WASHINGTON — The U.S. State Department on Friday approved a $1.6 billion foreign military sale of MQ-9B drones for Australia.

The package includes up to 12 MQ-9B aircraft made by General Atomics, as well as Honeywell engines, ground control stations, training simulators, and various satellite terminals and communications equipment necessary for the MQ-9 pilot and sensor operator to control the drone from a remote location.

It also contains a suite of sensors and weapons, predominantly manufactured by Raytheon Technologies, Lockheed Martin and Leonardo. Those include Raytheon’s Multi-Spectral Targeting System-D electro-optical/infrared sensors; Lynx AN/APY-8 synthetic aperture radars; Leonardo’s SAGE 750 electronic support measure system; Rio communication intelligence systems; and six Joint Direct Attack Munition tail kits.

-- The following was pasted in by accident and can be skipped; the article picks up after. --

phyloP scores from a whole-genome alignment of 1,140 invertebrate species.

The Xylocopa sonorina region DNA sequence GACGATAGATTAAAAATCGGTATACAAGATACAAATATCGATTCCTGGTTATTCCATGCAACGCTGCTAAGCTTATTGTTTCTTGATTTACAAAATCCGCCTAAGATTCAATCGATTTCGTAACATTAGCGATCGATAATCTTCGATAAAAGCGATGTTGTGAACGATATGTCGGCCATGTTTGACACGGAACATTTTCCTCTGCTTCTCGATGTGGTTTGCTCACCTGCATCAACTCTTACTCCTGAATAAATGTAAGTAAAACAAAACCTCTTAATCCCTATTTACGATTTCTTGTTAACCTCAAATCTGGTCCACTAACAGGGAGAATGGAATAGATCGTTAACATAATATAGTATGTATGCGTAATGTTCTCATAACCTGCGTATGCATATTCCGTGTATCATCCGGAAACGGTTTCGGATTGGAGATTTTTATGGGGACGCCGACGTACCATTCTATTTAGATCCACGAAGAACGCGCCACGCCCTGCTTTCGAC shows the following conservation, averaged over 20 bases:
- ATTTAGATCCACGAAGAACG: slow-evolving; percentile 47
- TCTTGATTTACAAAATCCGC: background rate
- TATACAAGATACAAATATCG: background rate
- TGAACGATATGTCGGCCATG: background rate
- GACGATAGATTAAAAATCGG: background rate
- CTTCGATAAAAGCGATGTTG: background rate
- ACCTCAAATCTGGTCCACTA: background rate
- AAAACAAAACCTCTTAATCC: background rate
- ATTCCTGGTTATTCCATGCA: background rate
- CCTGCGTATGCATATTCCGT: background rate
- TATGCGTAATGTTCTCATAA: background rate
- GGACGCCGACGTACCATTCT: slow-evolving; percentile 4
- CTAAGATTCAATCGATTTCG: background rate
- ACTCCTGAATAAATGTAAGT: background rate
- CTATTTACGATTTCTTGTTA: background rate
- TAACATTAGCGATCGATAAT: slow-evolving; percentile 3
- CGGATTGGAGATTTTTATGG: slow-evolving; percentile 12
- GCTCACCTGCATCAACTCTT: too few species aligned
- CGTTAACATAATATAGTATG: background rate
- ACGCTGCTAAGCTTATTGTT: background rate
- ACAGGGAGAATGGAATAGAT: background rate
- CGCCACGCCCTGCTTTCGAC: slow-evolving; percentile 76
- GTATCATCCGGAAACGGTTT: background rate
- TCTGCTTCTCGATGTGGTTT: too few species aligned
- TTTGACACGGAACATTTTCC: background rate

The $1.6 billion price announced Friday is the starting point for negotiations on a final contract. Once the State Department approves an FMS case, Congress has an opportunity to weigh in on the presumptive sale. If lawmakers do not object, the foreign customer begins negotiations with the contractor on the price and quantity of products, yielding a final contract agreement.

In November 2019, Australia announced that it would buy the MQ-9B SkyGuardian after shortlisting it alongside the MQ-9 Reaper in 2018 as potential contenders for the Royal Australian Air Force’s armed medium-altitude, long-endurance drone program, according to the Australia Defence Business Review.

Valerie Insinna is Defense News' air warfare reporter. She previously worked the Navy/congressional beats for Defense Daily, which followed almost three years as a staff writer for National Defense Magazine. Prior to that, she worked as an editorial assistant for the Tokyo Shimbun’s Washington bureau.

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